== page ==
James Norvell, an engineer on the Ballard Terminal Railroad, already owned a "speeder" rail car. So when he found a vintage caboose for sale in Whatcom County, he decided to bring it home with him.
James Norvell thought about buying a tugboat but was urged by a friend, “Do not buy that boat.”
So, growing up in a railroad family, he “decided to stick to what I knew”: He bought a caboose.
He’d looked at a lot of them, settled on caboose number 870 from the Spokane, Portland & Seattle Railway (SP&S) and paid $11,000. Trucking it 80 miles down from Whatcom County cost another $5,500.
It’s bigger inside than most tiny houses, measuring 40 long, 10 feet wide and 16 feet high.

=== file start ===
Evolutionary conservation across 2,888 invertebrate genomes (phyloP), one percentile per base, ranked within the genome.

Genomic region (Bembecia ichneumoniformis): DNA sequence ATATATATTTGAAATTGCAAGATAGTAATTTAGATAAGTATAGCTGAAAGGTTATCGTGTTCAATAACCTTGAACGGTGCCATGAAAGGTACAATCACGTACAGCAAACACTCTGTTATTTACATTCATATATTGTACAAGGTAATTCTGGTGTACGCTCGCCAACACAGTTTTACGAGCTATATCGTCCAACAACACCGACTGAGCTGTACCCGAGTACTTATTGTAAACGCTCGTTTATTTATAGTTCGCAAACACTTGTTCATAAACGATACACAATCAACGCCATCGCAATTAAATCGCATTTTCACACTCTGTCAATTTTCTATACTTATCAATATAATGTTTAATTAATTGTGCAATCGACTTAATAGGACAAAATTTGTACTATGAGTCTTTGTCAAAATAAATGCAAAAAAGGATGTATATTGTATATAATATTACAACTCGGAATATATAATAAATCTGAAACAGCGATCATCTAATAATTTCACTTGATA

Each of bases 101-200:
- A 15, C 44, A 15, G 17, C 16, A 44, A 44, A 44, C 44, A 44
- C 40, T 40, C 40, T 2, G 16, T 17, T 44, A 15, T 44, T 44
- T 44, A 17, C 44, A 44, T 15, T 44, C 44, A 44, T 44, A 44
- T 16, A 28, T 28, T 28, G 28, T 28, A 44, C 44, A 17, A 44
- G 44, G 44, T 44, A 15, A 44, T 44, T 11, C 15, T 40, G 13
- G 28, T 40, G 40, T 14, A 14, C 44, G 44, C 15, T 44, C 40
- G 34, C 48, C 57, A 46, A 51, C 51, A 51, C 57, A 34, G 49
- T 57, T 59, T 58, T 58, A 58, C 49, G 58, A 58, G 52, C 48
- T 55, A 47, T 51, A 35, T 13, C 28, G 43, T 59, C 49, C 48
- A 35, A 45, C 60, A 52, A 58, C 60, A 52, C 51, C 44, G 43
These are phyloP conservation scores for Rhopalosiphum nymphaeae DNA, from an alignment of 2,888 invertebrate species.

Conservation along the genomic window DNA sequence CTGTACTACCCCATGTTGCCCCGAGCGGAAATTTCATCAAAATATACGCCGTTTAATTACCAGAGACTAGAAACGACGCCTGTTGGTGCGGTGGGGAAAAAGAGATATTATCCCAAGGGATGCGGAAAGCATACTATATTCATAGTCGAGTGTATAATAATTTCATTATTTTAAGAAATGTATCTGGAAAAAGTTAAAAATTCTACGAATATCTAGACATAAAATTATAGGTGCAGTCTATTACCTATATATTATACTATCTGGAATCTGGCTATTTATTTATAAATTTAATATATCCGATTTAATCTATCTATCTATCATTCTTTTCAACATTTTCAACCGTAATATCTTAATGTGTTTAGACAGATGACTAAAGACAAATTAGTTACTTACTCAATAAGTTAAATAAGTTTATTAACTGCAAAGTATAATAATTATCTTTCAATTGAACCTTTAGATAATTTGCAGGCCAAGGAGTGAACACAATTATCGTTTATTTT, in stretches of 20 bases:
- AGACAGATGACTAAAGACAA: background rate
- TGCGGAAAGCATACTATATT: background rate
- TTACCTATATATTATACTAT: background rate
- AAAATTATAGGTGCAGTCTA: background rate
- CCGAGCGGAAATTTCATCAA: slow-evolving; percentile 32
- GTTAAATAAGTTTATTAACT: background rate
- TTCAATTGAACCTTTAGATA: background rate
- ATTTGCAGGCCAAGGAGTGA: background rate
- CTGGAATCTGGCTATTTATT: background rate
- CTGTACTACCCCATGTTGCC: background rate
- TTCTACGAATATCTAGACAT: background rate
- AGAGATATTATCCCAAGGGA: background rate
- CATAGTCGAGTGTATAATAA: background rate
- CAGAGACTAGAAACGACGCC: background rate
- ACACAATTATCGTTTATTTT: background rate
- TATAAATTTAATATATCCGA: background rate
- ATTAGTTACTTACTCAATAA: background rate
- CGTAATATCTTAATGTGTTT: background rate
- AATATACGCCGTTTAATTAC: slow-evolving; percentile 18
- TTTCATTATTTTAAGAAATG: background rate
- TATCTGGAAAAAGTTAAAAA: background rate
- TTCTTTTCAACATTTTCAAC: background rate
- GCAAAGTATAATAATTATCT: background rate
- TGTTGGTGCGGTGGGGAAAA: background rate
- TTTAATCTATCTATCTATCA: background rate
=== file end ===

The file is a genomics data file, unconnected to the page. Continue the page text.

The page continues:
The spare interior has a potbelly stove and an ice box that requires ice. The lights are battery-powered.
When it was a working caboose starting in 1951, it carried a brakeman and a conductor.
From the cupola they could watch for problems ahead — like smoke from a bad bearing — and radio the engineer.
He considered putting a bed in the cupola, but “I want to preserve it as a historic piece, paint it caboose-red, and I don’t have to gut it.”
Norvell is an engineer on the Ballard Terminal Railroad. and he stores the caboose in the railroad’s yard along with his “speeder” work car.
Though it’s not a home, “it’s still a roof that I own.”
The railroad is an all-consuming passion. Next he wants to buy a flat car.